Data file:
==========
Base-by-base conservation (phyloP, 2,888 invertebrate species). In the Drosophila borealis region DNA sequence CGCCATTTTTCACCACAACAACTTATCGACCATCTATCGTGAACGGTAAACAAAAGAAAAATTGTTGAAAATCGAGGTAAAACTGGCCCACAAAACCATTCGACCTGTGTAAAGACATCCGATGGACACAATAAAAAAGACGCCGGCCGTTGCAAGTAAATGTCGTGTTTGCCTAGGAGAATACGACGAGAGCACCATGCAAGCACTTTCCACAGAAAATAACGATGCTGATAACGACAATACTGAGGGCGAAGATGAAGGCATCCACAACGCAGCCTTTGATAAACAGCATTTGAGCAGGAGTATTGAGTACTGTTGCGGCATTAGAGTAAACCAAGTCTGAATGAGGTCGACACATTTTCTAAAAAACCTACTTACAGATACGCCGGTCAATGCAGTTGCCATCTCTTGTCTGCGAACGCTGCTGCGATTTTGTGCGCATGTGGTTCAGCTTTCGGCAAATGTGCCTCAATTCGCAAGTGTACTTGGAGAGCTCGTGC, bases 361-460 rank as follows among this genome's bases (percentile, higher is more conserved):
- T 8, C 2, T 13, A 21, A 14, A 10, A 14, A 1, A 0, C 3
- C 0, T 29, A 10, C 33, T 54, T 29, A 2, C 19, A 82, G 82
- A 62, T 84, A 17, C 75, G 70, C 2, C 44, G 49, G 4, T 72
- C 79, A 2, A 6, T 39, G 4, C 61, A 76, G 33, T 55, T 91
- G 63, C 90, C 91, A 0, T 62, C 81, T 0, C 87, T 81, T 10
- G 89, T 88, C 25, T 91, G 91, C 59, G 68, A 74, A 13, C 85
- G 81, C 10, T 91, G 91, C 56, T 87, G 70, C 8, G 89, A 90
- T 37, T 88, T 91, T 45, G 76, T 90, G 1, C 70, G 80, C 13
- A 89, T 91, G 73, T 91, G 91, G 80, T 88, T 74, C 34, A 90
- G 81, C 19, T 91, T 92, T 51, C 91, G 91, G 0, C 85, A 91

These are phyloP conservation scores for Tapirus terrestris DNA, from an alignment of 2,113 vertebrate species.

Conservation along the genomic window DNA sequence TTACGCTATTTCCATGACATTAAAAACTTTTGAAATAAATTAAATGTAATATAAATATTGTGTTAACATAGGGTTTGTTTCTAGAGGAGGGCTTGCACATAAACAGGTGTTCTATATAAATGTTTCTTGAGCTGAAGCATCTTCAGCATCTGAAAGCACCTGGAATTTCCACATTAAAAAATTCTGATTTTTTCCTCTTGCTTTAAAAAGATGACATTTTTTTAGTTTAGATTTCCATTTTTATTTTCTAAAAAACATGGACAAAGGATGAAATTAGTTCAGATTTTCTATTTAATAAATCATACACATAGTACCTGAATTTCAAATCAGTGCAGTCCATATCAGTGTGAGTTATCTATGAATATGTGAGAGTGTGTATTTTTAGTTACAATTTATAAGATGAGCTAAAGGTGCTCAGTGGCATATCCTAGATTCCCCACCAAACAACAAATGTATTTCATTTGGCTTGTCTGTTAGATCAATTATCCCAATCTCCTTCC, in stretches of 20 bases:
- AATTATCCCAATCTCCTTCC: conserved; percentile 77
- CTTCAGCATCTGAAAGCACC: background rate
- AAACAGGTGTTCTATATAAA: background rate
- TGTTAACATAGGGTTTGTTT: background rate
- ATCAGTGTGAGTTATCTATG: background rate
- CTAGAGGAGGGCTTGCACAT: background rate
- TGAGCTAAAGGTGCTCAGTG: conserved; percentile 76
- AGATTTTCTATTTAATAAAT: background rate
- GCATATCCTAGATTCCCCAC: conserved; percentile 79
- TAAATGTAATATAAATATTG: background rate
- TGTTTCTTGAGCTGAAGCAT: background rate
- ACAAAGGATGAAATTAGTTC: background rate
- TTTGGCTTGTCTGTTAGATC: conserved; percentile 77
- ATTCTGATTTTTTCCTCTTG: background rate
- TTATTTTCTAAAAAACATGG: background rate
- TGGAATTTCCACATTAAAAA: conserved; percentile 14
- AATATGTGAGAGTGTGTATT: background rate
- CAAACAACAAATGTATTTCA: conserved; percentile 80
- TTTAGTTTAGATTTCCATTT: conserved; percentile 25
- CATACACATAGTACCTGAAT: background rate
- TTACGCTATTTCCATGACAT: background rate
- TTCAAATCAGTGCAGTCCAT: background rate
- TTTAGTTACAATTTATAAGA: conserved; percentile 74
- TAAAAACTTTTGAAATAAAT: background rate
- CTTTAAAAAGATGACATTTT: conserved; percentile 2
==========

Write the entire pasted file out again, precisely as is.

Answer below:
Base-by-base conservation (phyloP, 2,888 invertebrate species). In the Drosophila borealis region DNA sequence CGCCATTTTTCACCACAACAACTTATCGACCATCTATCGTGAACGGTAAACAAAAGAAAAATTGTTGAAAATCGAGGTAAAACTGGCCCACAAAACCATTCGACCTGTGTAAAGACATCCGATGGACACAATAAAAAAGACGCCGGCCGTTGCAAGTAAATGTCGTGTTTGCCTAGGAGAATACGACGAGAGCACCATGCAAGCACTTTCCACAGAAAATAACGATGCTGATAACGACAATACTGAGGGCGAAGATGAAGGCATCCACAACGCAGCCTTTGATAAACAGCATTTGAGCAGGAGTATTGAGTACTGTTGCGGCATTAGAGTAAACCAAGTCTGAATGAGGTCGACACATTTTCTAAAAAACCTACTTACAGATACGCCGGTCAATGCAGTTGCCATCTCTTGTCTGCGAACGCTGCTGCGATTTTGTGCGCATGTGGTTCAGCTTTCGGCAAATGTGCCTCAATTCGCAAGTGTACTTGGAGAGCTCGTGC, bases 361-460 rank as follows among this genome's bases (percentile, higher is more conserved):
- T 8, C 2, T 13, A 21, A 14, A 10, A 14, A 1, A 0, C 3
- C 0, T 29, A 10, C 33, T 54, T 29, A 2, C 19, A 82, G 82
- A 62, T 84, A 17, C 75, G 70, C 2, C 44, G 49, G 4, T 72
- C 79, A 2, A 6, T 39, G 4, C 61, A 76, G 33, T 55, T 91
- G 63, C 90, C 91, A 0, T 62, C 81, T 0, C 87, T 81, T 10
- G 89, T 88, C 25, T 91, G 91, C 59, G 68, A 74, A 13, C 85
- G 81, C 10, T 91, G 91, C 56, T 87, G 70, C 8, G 89, A 90
- T 37, T 88, T 91, T 45, G 76, T 90, G 1, C 70, G 80, C 13
- A 89, T 91, G 73, T 91, G 91, G 80, T 88, T 74, C 34, A 90
- G 81, C 19, T 91, T 92, T 51, C 91, G 91, G 0, C 85, A 91

These are phyloP conservation scores for Tapirus terrestris DNA, from an alignment of 2,113 vertebrate species.

Conservation along the genomic window DNA sequence TTACGCTATTTCCATGACATTAAAAACTTTTGAAATAAATTAAATGTAATATAAATATTGTGTTAACATAGGGTTTGTTTCTAGAGGAGGGCTTGCACATAAACAGGTGTTCTATATAAATGTTTCTTGAGCTGAAGCATCTTCAGCATCTGAAAGCACCTGGAATTTCCACATTAAAAAATTCTGATTTTTTCCTCTTGCTTTAAAAAGATGACATTTTTTTAGTTTAGATTTCCATTTTTATTTTCTAAAAAACATGGACAAAGGATGAAATTAGTTCAGATTTTCTATTTAATAAATCATACACATAGTACCTGAATTTCAAATCAGTGCAGTCCATATCAGTGTGAGTTATCTATGAATATGTGAGAGTGTGTATTTTTAGTTACAATTTATAAGATGAGCTAAAGGTGCTCAGTGGCATATCCTAGATTCCCCACCAAACAACAAATGTATTTCATTTGGCTTGTCTGTTAGATCAATTATCCCAATCTCCTTCC, in stretches of 20 bases:
- AATTATCCCAATCTCCTTCC: conserved; percentile 77
- CTTCAGCATCTGAAAGCACC: background rate
- AAACAGGTGTTCTATATAAA: background rate
- TGTTAACATAGGGTTTGTTT: background rate
- ATCAGTGTGAGTTATCTATG: background rate
- CTAGAGGAGGGCTTGCACAT: background rate
- TGAGCTAAAGGTGCTCAGTG: conserved; percentile 76
- AGATTTTCTATTTAATAAAT: background rate
- GCATATCCTAGATTCCCCAC: conserved; percentile 79
- TAAATGTAATATAAATATTG: background rate
- TGTTTCTTGAGCTGAAGCAT: background rate
- ACAAAGGATGAAATTAGTTC: background rate
- TTTGGCTTGTCTGTTAGATC: conserved; percentile 77
- ATTCTGATTTTTTCCTCTTG: background rate
- TTATTTTCTAAAAAACATGG: background rate
- TGGAATTTCCACATTAAAAA: conserved; percentile 14
- AATATGTGAGAGTGTGTATT: background rate
- CAAACAACAAATGTATTTCA: conserved; percentile 80
- TTTAGTTTAGATTTCCATTT: conserved; percentile 25
- CATACACATAGTACCTGAAT: background rate
- TTACGCTATTTCCATGACAT: background rate
- TTCAAATCAGTGCAGTCCAT: background rate
- TTTAGTTACAATTTATAAGA: conserved; percentile 74
- TAAAAACTTTTGAAATAAAT: background rate
- CTTTAAAAAGATGACATTTT: conserved; percentile 2